The librarian recognized the lad and cried at me, “You want to issue the book to this boy? He won’t return it. He always steals books. He is a liar.” She punctured my trust on this lad. I turned back to the lad and looked at his small face; to trust or not to trust was the question, then.

However, his simplistic innocent attitude reassured and earned my full trust on him. I told the librarian to issue the book to the lad in my name. “If he didn’t return the book I will refund it,” I took the risk. Still hesitant, she warned me, “I am reminding you, don’t trust this boy.”

The book was issued to him. I told him to return the book after one week with his homework. The boy went out looking back at me again and again, and then ran away.

Next day, then, I was very busy in my office. Suddenly, a gentle knock on the door shook me from the busyness. The lad was standing behind the door; smiley and delighted. A friend of his was also behind him.

He ran towards me and proudly exclaimed that he finished his painting. He showed me, a beautifully crafted art of a majestic ship harmoniously sailing over an unfathomable sea. His picture touched my otherwise stressed heart and I felt like crying out in sheer happiness and joy. In a while he rummaged his satchel and took out the library book he took from the library yesterday and handed it over to me and expressed his gratitude, “Thank you, sir.” I just went close to him and hugged him, overjoyed, and whispered in his ears, “You made me proud, lad.”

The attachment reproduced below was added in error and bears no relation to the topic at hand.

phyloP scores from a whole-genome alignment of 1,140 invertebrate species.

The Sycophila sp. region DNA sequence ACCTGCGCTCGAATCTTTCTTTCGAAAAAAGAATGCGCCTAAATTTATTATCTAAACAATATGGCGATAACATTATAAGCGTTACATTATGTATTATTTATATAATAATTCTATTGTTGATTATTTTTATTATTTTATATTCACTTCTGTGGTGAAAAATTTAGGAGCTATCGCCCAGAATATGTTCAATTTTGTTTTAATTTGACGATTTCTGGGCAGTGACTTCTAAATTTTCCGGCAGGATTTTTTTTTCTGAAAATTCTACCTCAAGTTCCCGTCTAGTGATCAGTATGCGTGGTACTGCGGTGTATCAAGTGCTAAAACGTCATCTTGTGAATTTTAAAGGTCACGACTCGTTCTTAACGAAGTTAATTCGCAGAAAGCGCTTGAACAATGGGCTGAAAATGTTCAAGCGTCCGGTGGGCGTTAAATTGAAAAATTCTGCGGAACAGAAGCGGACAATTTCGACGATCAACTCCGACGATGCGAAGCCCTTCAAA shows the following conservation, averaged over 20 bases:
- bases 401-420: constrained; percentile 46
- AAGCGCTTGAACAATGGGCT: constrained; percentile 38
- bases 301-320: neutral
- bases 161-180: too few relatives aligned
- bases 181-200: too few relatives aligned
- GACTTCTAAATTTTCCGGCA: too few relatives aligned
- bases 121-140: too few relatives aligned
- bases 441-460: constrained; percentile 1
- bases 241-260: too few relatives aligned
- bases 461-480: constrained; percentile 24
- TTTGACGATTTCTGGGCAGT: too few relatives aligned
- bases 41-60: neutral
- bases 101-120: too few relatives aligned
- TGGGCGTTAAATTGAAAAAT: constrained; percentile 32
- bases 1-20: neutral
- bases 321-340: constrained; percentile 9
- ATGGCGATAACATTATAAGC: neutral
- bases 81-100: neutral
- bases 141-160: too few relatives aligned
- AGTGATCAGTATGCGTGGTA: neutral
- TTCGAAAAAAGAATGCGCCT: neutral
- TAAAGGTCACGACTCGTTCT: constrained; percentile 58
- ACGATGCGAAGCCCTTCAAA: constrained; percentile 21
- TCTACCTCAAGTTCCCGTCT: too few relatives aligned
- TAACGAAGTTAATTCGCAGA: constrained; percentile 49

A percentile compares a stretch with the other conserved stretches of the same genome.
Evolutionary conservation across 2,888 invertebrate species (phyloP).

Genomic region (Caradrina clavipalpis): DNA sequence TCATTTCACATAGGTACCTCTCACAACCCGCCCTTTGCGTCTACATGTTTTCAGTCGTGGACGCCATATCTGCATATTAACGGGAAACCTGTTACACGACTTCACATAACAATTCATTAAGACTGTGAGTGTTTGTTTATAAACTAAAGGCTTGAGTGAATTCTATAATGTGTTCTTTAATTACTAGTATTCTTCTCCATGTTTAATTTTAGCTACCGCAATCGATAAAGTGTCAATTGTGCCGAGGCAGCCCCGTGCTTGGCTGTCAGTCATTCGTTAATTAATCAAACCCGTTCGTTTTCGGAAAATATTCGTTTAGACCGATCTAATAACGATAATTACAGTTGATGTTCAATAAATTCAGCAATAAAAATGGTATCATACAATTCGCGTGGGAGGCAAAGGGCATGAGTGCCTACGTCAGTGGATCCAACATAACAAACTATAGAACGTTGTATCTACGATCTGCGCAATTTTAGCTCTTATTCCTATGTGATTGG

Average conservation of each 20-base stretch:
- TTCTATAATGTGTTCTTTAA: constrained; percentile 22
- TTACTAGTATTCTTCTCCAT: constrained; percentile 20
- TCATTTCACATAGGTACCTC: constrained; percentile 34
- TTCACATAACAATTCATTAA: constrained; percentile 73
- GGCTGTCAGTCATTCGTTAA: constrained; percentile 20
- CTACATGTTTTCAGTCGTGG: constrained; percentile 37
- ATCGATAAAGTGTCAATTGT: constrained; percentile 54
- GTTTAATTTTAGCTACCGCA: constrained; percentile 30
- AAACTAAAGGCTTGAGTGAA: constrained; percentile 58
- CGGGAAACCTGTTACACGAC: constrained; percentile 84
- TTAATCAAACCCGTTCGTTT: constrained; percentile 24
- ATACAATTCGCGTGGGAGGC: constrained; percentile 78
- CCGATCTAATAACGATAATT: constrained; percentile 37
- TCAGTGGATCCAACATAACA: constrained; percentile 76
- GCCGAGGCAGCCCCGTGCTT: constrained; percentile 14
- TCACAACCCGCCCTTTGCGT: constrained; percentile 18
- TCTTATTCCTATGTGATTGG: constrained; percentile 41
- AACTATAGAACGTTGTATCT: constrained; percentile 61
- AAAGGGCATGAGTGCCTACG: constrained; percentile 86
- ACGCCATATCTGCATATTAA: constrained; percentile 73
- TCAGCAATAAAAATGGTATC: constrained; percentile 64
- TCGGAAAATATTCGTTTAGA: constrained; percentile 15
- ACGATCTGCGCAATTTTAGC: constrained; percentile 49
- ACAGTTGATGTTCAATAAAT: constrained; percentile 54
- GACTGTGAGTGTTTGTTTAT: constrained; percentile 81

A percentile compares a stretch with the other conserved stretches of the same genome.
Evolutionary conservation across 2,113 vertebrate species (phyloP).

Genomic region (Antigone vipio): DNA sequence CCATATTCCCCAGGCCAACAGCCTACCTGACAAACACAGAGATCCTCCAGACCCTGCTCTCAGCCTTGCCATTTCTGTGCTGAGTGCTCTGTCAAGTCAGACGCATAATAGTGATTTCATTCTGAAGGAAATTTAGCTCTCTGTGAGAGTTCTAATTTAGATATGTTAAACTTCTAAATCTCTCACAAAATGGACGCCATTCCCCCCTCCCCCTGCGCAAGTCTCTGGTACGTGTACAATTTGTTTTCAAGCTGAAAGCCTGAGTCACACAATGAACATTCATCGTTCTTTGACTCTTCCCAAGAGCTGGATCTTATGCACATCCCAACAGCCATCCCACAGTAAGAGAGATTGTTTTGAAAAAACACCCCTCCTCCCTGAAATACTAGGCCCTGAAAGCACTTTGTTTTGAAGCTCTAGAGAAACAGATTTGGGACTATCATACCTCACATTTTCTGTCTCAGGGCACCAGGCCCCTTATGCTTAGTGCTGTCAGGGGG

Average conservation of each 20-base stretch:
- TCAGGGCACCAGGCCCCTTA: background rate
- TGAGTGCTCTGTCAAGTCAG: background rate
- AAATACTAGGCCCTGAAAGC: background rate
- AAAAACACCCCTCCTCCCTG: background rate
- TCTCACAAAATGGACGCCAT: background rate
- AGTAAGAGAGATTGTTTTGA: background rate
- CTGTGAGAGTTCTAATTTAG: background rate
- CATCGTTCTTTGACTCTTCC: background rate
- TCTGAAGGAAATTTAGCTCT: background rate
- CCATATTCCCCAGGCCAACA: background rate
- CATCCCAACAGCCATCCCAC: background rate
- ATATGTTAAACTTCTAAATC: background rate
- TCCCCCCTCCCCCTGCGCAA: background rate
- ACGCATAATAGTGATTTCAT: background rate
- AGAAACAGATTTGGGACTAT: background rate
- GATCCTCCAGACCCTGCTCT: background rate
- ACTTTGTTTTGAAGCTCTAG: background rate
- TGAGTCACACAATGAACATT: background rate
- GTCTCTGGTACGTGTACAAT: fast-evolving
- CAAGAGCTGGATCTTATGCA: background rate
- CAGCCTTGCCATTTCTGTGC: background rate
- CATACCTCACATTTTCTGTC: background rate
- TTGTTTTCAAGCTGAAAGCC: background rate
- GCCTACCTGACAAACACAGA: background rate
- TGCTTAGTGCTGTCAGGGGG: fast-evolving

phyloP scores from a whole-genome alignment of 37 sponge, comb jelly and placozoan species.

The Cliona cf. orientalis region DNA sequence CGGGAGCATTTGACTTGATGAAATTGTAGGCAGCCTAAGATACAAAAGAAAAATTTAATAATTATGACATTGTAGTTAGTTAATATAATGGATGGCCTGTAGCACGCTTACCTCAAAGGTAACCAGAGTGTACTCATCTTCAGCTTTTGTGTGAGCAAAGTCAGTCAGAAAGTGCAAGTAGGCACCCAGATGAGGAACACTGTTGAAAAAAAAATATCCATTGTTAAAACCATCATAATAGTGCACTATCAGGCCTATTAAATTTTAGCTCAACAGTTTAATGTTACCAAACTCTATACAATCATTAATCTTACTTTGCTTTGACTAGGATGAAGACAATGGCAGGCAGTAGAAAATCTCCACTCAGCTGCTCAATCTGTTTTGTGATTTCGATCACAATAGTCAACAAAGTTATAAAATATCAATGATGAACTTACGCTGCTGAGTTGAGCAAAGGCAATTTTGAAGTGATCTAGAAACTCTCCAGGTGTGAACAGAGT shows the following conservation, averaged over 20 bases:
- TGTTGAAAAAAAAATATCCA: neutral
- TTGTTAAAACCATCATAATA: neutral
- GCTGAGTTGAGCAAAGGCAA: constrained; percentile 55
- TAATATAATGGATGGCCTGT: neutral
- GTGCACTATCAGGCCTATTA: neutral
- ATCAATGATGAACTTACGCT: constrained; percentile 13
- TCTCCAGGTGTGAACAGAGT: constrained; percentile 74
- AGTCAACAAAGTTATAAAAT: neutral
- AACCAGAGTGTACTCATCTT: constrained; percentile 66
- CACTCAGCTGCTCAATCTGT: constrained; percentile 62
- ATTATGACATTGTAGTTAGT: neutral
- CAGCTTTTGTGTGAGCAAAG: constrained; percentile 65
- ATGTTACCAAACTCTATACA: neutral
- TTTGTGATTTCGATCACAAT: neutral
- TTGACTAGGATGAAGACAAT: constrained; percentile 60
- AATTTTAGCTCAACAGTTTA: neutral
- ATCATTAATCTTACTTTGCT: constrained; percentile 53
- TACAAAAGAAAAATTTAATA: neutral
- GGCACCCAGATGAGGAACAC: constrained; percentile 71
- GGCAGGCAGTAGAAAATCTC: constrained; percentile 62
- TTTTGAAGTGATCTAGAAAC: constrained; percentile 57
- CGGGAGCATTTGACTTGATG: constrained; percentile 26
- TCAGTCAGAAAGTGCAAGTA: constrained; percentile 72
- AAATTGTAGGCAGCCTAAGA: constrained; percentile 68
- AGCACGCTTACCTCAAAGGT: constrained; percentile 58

Picture: Art by the boy

But he has another request. He and his friend want to try on water colour painting. I gave them a packet of water colours and brushes, a chart paper each and told them to bring their paintings after three days. Later, I framed his painting in a wooden photo frame and proudly hung it in my office.

Again the next day he came with six other friends. It became a challenging job for me to take care of all these seven people in my office besides my busy administrative works. These guests became out of control and intolerable. It’s very difficult for me to handle all these kids every day and providing them all the painting materials.

An idea was born, then, that I should start this group of students a regular class on painting after their school time. I talked to my colleague, a JOCV volunteer about the class. She was interested and agreed to start it as soon as possible. From next day, the class began.
                                                                Picture: The art class

Today there are over 15 students learning Japanese art and craft. Besides, the students also learned eraser and sand painting, painting with color papers and old magazines and paper box painting. Also, I requested other friends of mine to teach the students basic art and color mixing.
The good news is that this group of students are participating in their school art competition very soon.


  1. Wow Rikku, I am really pleased of what you have done to these kids. Thanks to you, they are getting to do what they like the best doing. Truly a noble job. Congrats!